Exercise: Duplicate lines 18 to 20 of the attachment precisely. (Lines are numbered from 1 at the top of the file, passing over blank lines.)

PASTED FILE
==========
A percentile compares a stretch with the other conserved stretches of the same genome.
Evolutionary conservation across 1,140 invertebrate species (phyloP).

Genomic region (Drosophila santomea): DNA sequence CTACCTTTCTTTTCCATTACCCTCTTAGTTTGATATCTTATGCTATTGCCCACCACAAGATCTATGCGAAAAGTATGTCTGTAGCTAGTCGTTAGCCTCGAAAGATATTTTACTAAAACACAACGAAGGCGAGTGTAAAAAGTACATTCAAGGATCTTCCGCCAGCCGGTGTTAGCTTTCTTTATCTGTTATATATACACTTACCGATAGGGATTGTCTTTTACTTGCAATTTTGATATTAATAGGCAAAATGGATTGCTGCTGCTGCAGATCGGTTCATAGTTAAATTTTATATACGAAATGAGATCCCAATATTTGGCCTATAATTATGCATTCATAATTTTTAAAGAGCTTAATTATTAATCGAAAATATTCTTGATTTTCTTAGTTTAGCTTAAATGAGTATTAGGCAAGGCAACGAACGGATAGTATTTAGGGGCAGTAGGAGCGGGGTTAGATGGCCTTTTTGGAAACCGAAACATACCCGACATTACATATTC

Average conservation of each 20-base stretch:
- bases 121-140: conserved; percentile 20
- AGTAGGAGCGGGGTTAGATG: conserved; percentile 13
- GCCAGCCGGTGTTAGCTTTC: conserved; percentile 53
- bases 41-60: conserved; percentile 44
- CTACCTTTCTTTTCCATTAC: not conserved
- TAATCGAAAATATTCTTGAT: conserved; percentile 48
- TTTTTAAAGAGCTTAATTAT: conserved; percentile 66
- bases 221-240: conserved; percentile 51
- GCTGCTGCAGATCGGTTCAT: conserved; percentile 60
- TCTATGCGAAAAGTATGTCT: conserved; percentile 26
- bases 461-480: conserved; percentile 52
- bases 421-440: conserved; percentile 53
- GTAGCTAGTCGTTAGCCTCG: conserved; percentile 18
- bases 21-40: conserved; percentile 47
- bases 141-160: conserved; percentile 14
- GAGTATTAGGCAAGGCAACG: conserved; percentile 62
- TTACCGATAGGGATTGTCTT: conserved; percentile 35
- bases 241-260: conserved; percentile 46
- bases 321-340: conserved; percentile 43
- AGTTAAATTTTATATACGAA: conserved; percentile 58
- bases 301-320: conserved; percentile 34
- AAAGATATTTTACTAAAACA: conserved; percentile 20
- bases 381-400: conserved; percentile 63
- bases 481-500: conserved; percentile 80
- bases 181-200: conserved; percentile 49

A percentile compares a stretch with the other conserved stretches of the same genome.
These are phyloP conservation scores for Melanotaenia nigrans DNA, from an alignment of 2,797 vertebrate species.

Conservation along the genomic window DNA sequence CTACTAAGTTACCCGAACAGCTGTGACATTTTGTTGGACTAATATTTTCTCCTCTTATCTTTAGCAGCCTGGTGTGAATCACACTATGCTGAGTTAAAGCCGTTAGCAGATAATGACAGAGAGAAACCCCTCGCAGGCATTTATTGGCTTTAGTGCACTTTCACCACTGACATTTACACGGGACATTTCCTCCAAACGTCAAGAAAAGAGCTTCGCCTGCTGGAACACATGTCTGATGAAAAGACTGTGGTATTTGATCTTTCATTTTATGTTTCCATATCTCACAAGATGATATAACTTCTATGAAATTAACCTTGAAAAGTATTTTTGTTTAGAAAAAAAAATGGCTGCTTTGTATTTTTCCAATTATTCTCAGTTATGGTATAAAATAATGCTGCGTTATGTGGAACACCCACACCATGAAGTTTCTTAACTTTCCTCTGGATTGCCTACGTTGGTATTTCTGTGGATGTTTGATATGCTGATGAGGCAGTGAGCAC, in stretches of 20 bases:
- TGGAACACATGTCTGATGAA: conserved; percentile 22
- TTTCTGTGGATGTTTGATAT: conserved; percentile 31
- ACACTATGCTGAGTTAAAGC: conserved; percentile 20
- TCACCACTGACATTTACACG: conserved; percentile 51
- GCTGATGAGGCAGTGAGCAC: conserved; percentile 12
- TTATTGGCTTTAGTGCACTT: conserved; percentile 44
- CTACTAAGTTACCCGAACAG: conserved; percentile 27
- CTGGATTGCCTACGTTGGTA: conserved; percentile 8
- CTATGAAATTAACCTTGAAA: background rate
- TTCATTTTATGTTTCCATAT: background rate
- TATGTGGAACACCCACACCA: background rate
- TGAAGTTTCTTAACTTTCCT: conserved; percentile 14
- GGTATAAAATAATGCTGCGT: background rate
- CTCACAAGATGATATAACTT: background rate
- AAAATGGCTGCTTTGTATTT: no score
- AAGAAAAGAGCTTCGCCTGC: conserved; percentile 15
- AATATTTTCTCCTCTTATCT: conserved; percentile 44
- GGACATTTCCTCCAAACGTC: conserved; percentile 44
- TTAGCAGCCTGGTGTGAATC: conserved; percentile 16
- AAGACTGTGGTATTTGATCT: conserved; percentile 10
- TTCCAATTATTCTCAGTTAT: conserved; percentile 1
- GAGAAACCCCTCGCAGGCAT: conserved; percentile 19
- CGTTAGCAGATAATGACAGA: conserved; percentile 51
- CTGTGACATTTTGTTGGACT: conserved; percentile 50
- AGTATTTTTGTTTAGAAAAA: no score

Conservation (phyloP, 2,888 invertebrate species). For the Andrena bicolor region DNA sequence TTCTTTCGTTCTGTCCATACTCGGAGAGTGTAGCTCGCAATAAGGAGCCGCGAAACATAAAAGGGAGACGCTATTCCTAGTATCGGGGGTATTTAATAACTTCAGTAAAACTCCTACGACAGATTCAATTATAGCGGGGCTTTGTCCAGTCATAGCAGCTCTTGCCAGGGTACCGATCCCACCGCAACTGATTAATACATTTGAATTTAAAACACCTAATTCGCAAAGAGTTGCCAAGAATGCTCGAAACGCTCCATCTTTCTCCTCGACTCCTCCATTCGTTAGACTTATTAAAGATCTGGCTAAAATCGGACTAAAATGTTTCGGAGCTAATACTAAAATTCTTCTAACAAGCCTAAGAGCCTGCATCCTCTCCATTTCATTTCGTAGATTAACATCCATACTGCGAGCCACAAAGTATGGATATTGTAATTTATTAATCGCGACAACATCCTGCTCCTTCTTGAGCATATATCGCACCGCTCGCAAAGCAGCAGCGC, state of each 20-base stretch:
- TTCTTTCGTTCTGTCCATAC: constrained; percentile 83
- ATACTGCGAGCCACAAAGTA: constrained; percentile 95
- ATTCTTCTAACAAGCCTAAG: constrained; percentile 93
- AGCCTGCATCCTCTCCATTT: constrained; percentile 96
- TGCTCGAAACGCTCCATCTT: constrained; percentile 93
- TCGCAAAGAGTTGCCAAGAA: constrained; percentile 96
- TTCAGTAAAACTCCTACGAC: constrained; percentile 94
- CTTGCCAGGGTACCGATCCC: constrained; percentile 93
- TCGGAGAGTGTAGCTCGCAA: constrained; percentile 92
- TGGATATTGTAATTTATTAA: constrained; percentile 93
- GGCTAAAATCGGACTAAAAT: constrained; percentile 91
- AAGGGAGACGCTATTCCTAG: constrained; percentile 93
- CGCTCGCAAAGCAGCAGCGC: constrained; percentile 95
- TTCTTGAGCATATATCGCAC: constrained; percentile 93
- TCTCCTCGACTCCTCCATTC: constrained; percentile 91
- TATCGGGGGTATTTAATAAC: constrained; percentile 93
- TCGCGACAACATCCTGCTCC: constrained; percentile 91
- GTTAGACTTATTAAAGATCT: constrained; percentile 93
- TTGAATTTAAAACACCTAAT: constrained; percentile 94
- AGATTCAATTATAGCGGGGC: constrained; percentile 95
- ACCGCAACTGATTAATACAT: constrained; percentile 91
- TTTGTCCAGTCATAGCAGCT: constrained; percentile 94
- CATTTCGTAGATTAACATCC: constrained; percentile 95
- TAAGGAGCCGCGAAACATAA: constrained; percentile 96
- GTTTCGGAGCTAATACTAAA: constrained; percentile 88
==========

- bases 21-40: conserved; percentile 47
- bases 141-160: conserved; percentile 14
- GAGTATTAGGCAAGGCAACG: conserved; percentile 62